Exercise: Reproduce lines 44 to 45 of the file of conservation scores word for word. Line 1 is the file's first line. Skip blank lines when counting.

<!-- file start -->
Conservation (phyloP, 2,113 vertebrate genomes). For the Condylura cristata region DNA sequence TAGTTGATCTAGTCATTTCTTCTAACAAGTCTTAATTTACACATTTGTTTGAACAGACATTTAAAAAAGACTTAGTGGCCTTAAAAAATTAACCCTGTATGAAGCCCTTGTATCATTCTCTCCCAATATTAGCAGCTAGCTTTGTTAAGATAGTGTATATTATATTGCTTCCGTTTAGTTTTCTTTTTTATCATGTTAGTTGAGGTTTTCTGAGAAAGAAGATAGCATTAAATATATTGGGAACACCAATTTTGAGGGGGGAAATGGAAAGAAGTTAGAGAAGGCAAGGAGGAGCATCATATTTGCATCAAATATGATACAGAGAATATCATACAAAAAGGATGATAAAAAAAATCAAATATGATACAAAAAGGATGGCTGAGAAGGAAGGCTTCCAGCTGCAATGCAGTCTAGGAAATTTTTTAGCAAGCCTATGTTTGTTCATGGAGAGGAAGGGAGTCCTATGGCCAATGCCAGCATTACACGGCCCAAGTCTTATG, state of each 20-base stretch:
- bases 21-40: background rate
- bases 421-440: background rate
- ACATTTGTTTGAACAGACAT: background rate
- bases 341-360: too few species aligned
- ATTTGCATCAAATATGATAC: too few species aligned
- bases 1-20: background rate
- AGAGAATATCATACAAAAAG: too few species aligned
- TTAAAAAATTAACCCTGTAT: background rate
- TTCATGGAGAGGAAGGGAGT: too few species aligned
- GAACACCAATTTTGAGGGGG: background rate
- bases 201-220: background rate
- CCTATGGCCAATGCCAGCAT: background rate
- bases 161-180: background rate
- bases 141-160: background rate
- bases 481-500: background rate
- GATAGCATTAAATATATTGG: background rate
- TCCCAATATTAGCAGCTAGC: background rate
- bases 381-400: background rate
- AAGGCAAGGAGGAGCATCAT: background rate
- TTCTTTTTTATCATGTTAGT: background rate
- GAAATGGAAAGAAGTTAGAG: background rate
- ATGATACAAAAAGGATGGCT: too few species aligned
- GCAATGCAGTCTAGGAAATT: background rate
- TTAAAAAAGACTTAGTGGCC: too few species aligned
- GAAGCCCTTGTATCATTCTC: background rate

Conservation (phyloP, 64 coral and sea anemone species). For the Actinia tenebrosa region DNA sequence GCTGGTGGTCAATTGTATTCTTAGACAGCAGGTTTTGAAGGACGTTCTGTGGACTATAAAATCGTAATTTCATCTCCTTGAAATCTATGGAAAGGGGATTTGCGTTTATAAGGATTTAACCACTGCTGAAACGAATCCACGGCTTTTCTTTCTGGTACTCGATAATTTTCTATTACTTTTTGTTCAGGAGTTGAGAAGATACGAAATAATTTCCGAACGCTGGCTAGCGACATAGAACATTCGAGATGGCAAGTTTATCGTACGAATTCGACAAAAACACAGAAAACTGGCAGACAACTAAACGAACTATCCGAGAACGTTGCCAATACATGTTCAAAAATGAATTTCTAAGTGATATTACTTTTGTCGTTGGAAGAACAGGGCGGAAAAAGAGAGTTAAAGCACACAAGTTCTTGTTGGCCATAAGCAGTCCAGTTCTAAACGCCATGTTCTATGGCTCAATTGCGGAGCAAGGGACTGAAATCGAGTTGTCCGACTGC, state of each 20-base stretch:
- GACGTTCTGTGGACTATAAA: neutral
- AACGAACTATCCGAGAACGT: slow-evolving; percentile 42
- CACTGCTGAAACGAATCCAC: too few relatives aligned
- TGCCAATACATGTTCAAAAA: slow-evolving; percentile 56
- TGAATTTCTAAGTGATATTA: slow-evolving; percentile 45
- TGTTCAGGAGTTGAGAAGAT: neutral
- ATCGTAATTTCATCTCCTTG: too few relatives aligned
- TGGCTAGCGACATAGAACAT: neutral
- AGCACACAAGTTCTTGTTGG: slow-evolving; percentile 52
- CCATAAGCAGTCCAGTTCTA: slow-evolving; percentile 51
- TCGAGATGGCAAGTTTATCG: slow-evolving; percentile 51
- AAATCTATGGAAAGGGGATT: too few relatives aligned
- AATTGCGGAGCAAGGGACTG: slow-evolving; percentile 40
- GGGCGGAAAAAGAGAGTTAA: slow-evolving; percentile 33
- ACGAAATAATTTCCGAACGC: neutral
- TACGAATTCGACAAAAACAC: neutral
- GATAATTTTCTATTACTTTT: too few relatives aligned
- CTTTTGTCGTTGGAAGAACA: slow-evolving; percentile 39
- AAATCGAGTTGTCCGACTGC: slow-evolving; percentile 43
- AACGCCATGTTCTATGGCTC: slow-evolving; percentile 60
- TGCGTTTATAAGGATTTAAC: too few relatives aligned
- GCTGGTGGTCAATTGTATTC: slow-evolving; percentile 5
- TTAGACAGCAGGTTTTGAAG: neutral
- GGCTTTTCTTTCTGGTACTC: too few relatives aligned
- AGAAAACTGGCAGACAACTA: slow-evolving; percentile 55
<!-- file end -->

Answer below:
- GATAATTTTCTATTACTTTT: too few relatives aligned
- CTTTTGTCGTTGGAAGAACA: slow-evolving; percentile 39